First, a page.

Blog - Grasping Vocation
Religious Ruts in Your Work World: Part 2Monday, April 05, 2010
YOU HAVE HEARD: EVERYDAY NON-RELIGIOUS WORK IS SECULAR (Read Part 1)
Notice how this religious tradition gets handed on as a pastor counsels a Christian businessman.
Pastor: “Tom, have you ever considered really giving your life to God—working full time for the Lord?”
Tom: “I feel that what I'm doing now is a form of full-time work for the Lord.”
Pastor: “Tom, there's no doubt that God has used you in amazing ways; but the work you're in is secular. I think God is calling you to consider becoming involved in something higher.”
Wanting “something higher,” Tom went to work as a mission board administrator. Two years later, suffering from a number of physical ailments, Tom visited his physician, Dr. Walt Larimore. Diagnosis: anxiety and depression. Dr. Larrimore asked him: “Do you think you're doing what God wants you to do?” With tears, Tom said, "Walt, I think God had me right where he wanted me— in my business in California. Do you think there's a difference between sacred work and secular work?" (Adapted from Going Public with Your Faith, by Walt Larimore and William Carr Peel.)
In essence, Tom was asking his doctor, did God make two worlds? One sacred, the other secular? To define “secular,” dictionaries use such synonyms as earthly, lay, non-spiritual, profane, and worldly. The antonyms include: divine, holy, religious, sacred, and spiritual. “Secular” usually locks arms with some other term—secular life, secular humanism, secular web (an atheistic website). Unfortunately, it also joins up with terms of employment: secular job, secular work, secular company, and so on.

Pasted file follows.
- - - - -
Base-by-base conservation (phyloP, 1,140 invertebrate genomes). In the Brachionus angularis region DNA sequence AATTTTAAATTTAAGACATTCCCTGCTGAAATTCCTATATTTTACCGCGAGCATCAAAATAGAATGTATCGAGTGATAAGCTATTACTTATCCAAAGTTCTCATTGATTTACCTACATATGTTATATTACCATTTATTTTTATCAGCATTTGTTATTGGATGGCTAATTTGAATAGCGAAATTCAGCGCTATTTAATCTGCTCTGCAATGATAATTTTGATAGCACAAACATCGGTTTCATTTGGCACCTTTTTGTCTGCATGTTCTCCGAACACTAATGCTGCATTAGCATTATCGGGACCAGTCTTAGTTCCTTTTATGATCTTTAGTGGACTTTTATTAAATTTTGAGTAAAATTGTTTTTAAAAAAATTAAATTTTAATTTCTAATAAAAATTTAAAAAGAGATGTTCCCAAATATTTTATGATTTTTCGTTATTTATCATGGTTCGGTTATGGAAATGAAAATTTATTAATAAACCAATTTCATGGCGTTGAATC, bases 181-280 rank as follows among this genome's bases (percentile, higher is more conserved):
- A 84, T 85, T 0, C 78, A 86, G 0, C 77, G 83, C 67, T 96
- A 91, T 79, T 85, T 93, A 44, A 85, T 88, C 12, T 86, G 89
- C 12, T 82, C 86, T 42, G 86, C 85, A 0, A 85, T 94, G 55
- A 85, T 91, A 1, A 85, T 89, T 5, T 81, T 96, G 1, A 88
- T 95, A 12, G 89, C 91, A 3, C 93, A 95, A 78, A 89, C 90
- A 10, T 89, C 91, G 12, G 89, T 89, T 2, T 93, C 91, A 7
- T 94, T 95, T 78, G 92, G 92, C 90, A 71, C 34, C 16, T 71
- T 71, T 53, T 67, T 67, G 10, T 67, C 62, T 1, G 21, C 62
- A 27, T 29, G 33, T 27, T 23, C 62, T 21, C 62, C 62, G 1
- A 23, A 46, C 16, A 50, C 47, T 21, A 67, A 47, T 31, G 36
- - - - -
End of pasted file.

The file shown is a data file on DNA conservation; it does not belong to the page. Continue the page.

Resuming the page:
In the January 12, 2010, issue of Breakpoint, Jim Tonkowich noted that an evangelical college, “believes that some vocations are more sacred than others and enthusiastically communicates that fallacy to its unsuspecting students.” Students hear the tradition from others as well. One blogger reported, “Just before my graduation, well-meaning people had encouraged me to shun the mediocrity of secular work.”
Sincere believers want to please God in every part of their lives. They cringe from throwing their best hours away in work that is mediocre, worldly, inferior, profane, and non-spiritual. Thanks to this everyday-work-is-secular tradition, countless Christ-followers cannot do their work “wholeheartedly” and “for the Lord” as Paul instructed Christian slaves to do. One Internet blogger put it this way: “I have been feeling like I should be doing something, but I just don't know what exactly that is. I don't know if I'm to leave my job and go into full-time missions.” Our human traditions can still nullify God's Word.
In the next blog we'll explore the Scriptural view of our work. In the meantime, please use the comment space below to share how this sacred/secular tradition has affected you.